Every debt-crushing financial superhero needs an origin story and for the purpose of this blog, this is mine. I was raised in a small town in Minnesota and lived a comfortable, yet modest childhood. We generally went on one vacation each year and I had the privilege of a private school education through High School. Money was rarely discussed with me and for that reason, I was never really sure of our situation. I had no idea how to handle money when I moved off to college at 18, and looking back at that year now I am mortified at my behavior.
From the time I got my own apartment at 20 and had to learn how to pay for my own lifestyle, I frequently listened to the advice of Dave Ramsey. I first read “The Total Money Makeover” while I was working 12-hour overnight shifts at a factory, punishing myself for two failed years of pursuing a college degree in something I had no passion for. I lived on a budget that year and swore that one day soon I would be debt free.
As my year of factory work passed the 6-month mark, I began to think about what I wanted for the rest of my life. I envisioned a future where I could work for part of the year as needed and travel for the rest of the time, and spent the majority of my time at work researching career fields and ways I could make it happen. At the end of 2009, I was a debt free 21-year-old and my net worth was over $12,000.
That Fall, I re-enrolled in college, this time for Accounting, and forgot almost everything about the “debt is dumb, cash is king” life I had lived the previous year. I worked full-time the majority of the 5 years it took me to complete my degree. Even though I earned $25,000 per year, I was spending over $35,000 including my tuition and financing the deficit with student loans. By the time I graduated in 2014 at the ripe age of 26, I had $50,000 in student loans, $3,000 in credit cards, and a $10,000 car loan (because I was about to graduate, had a job offer, and “deserved” it). I truly believed I was good with money and somehow smarter than the system, but it took a bit of an income crisis at the end of 2016 for me to realize that Dave Ramsey was right all along.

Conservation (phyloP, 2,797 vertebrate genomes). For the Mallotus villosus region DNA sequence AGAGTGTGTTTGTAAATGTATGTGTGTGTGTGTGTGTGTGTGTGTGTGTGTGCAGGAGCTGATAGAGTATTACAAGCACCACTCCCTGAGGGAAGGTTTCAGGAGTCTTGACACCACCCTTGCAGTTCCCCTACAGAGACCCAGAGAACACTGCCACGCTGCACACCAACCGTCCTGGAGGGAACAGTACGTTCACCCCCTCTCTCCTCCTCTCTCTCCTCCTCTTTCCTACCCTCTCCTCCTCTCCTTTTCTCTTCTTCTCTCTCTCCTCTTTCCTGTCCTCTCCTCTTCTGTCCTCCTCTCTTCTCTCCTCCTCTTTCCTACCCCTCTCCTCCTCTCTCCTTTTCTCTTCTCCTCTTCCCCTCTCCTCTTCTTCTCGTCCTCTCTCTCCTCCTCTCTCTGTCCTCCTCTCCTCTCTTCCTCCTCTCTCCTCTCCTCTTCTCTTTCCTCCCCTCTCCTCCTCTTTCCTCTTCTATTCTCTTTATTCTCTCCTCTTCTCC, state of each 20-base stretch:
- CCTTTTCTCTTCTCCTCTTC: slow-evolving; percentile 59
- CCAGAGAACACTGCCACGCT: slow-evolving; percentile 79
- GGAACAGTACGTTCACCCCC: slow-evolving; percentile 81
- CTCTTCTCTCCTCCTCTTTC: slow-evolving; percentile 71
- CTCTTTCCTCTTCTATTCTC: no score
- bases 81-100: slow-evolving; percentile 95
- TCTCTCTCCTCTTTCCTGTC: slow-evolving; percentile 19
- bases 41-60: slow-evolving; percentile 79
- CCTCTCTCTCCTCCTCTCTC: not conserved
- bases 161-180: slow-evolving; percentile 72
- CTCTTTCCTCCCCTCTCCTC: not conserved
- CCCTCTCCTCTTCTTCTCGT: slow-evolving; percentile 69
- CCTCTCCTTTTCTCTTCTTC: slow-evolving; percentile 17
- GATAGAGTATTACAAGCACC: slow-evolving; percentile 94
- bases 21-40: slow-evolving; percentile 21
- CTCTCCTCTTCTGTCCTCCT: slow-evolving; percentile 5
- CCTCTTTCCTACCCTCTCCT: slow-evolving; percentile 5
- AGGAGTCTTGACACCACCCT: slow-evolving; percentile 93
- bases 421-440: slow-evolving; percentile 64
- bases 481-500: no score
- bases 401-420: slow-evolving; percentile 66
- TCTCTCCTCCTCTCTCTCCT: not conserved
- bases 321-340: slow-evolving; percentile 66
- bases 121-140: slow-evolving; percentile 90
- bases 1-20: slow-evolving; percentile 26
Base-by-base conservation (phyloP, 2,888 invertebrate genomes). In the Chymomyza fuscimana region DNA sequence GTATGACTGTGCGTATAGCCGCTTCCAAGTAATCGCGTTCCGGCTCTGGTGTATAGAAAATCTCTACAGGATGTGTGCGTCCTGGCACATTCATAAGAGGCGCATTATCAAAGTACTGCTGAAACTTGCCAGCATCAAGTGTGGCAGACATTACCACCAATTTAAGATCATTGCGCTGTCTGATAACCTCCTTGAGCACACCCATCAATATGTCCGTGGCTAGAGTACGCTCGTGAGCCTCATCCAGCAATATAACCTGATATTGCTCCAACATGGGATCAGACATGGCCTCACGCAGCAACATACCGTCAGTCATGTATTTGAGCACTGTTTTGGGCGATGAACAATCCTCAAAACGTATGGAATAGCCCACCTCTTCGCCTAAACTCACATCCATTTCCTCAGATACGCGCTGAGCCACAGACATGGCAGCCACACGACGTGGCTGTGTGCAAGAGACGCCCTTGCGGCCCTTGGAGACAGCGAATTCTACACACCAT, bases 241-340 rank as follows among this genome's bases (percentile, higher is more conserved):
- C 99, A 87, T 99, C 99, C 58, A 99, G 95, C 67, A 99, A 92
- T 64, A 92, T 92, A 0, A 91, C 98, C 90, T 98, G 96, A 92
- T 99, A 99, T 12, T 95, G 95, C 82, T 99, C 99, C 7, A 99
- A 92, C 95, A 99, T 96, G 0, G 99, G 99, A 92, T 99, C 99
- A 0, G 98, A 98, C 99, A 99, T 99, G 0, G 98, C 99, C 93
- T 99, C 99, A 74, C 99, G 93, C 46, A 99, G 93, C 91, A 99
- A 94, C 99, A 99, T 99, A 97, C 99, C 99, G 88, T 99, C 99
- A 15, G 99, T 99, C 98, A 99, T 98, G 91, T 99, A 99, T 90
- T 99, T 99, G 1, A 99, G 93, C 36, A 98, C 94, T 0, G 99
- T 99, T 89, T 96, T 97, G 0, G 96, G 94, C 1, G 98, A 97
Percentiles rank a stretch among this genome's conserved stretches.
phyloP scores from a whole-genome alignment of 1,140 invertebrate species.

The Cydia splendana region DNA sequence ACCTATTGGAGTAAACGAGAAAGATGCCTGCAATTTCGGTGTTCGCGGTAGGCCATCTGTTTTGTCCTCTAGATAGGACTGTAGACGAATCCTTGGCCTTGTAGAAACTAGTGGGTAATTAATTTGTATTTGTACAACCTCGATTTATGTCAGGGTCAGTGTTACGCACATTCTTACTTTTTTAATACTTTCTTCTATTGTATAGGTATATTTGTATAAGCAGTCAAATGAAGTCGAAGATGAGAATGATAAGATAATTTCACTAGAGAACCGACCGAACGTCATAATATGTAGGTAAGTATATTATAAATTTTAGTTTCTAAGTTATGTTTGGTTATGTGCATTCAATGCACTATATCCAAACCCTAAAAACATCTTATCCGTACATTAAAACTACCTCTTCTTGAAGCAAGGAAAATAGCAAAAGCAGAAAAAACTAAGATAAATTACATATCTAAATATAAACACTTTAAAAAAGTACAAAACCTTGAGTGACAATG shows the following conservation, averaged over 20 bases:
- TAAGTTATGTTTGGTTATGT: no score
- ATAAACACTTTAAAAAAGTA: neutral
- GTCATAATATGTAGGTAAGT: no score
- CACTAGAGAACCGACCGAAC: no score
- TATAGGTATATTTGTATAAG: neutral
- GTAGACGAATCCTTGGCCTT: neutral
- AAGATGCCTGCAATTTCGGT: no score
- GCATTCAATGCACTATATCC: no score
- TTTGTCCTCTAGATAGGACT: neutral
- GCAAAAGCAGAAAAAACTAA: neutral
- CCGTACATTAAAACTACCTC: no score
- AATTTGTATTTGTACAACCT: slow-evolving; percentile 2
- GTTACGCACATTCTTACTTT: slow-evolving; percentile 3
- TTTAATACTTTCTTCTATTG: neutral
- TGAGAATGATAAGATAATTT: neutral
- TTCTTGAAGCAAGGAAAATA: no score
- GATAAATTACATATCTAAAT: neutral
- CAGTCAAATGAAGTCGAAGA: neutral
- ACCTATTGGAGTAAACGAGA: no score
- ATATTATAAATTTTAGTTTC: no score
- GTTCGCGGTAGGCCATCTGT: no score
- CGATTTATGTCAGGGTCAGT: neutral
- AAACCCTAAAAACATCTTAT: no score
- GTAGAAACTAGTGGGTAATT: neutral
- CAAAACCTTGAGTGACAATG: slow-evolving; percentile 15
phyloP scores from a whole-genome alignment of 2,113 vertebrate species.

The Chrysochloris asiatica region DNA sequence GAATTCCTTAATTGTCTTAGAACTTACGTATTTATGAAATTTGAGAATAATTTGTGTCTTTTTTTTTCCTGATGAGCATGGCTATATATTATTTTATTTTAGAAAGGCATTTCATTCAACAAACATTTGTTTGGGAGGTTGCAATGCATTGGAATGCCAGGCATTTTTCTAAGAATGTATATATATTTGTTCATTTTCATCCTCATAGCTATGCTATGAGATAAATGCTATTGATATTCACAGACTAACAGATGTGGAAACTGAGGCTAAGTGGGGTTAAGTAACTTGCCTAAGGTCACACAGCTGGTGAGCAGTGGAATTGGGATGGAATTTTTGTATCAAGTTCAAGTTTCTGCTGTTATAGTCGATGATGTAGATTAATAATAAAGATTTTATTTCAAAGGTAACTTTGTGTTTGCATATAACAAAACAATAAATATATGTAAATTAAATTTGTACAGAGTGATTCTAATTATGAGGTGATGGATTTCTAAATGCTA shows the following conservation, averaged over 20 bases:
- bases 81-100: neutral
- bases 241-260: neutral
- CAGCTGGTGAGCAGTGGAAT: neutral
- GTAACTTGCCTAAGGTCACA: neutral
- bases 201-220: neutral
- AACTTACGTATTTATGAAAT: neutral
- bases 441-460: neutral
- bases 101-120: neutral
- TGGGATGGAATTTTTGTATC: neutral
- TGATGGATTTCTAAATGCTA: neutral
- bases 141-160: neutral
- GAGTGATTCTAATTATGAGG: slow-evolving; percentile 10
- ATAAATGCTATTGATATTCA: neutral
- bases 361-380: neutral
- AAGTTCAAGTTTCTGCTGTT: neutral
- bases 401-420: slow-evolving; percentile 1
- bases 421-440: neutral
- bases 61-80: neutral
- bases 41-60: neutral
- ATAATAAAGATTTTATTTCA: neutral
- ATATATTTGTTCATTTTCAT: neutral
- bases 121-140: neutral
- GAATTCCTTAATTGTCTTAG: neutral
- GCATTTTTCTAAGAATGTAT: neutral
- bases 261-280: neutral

After graduation, I moved into a house with some friends in Minneapolis and continued to live without regard for my financial future. I was earning more than I ever had, and spending it as fast as it came in. My first student loan payment came due, and of course I selected the Graduated repayment option, which meant lower payments at the beginning and a higher overall interest cost. Being an accountant, I was obviously smart enough to see that annual raises and promotions would help me to get out of debt eventually (right?). I had missed the opportunity to start my post-college life with a much-needed behavior change; I had forgotten the dreams I had while working long nights in that factory 5 years earlier.
I met Alyssa in the Fall of 2014 and she graduated with her Bachelor’s degree the following Spring. As I began to envision a life together with her, all my dreams of a future of travel and financial freedom began to come back. We moved into an apartment together in August 2015. She was instrumental in me pursuing my goal of becoming a CPA and willing to sacrifice, knowing the amount of time it would take away from us in our first year living together. We decided to pursue our shared goal of moving away from Minnesota as soon as I finished my last exam, and we moved to Colorado in the Fall of 2016, where I accepted a job offer doing taxes for a great firm; the first steps of the dream behind us.